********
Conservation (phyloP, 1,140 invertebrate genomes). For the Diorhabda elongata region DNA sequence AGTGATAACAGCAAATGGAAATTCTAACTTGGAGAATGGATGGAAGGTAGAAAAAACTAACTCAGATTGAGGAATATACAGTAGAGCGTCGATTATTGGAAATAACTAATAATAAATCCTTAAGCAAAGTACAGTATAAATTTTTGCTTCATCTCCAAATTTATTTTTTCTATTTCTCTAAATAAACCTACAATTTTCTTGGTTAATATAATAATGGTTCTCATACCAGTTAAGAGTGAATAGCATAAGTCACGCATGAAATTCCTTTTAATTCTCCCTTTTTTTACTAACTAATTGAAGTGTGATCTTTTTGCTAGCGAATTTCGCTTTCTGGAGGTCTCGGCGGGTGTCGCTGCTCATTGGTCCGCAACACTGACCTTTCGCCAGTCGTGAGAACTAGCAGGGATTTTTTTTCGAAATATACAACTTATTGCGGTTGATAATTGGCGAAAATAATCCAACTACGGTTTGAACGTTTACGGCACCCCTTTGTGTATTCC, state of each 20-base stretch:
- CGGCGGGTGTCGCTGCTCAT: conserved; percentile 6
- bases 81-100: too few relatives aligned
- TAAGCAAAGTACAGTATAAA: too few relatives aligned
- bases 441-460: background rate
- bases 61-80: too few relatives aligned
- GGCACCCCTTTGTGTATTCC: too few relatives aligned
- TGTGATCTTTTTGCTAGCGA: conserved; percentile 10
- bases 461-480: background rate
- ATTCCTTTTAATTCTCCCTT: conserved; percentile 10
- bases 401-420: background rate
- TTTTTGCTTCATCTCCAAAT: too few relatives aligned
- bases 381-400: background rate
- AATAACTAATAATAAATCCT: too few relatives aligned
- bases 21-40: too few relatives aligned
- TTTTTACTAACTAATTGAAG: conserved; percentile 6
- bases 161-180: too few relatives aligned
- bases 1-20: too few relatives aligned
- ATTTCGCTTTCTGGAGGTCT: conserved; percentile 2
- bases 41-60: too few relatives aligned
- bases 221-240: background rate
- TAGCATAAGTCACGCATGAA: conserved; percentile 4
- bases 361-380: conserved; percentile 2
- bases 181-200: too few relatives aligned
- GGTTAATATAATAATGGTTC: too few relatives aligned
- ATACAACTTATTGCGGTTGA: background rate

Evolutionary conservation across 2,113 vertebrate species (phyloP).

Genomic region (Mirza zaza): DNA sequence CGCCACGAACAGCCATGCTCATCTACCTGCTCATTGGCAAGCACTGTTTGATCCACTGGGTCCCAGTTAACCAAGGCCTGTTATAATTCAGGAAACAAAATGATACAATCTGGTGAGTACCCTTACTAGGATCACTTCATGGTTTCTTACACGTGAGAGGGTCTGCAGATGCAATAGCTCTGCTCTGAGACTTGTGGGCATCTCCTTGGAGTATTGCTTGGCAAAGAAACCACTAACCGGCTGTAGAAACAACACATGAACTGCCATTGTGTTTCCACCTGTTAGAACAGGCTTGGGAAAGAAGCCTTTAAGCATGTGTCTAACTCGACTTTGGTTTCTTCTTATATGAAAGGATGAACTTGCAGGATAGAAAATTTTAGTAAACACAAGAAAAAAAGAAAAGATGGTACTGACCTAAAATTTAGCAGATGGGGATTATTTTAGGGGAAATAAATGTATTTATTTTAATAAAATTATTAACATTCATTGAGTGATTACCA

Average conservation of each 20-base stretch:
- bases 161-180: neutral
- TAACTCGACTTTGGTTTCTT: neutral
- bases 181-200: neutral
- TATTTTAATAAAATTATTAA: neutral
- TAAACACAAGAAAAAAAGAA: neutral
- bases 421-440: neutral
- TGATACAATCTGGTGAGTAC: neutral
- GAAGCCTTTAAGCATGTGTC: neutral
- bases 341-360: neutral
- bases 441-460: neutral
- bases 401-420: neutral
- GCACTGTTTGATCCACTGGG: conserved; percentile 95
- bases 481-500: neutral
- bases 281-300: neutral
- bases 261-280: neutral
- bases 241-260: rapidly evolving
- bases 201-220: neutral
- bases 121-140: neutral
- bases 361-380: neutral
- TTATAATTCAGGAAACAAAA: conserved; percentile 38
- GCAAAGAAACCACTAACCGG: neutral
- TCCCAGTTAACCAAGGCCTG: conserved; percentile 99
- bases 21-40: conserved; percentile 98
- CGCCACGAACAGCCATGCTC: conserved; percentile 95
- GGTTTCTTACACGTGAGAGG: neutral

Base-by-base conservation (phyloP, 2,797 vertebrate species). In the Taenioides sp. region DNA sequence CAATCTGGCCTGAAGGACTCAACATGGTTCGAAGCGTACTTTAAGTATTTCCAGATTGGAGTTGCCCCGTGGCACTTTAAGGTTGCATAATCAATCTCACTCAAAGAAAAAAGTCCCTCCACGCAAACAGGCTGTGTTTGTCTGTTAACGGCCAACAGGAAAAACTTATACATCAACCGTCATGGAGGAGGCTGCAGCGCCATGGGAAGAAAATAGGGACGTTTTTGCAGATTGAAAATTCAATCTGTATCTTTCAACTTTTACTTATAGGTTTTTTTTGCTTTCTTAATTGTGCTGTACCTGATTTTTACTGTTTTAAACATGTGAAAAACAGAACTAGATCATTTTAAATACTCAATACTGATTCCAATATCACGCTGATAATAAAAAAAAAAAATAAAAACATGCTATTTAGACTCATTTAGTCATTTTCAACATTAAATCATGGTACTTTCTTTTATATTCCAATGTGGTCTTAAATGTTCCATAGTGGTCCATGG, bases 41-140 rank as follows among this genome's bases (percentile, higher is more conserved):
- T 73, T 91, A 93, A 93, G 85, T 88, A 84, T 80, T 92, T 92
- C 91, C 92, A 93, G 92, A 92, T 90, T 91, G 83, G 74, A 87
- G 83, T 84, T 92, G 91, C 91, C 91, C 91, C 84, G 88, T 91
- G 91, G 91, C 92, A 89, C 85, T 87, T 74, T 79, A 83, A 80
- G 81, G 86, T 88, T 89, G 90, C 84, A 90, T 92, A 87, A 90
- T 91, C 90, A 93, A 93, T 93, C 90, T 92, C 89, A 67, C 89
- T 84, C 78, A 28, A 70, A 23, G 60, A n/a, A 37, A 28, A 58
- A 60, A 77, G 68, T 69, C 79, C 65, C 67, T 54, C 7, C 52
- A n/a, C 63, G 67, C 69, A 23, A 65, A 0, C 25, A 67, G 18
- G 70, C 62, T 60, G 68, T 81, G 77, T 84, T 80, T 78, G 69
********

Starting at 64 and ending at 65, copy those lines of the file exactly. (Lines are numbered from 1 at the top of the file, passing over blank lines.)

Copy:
- A n/a, C 63, G 67, C 69, A 23, A 65, A 0, C 25, A 67, G 18
- G 70, C 62, T 60, G 68, T 81, G 77, T 84, T 80, T 78, G 69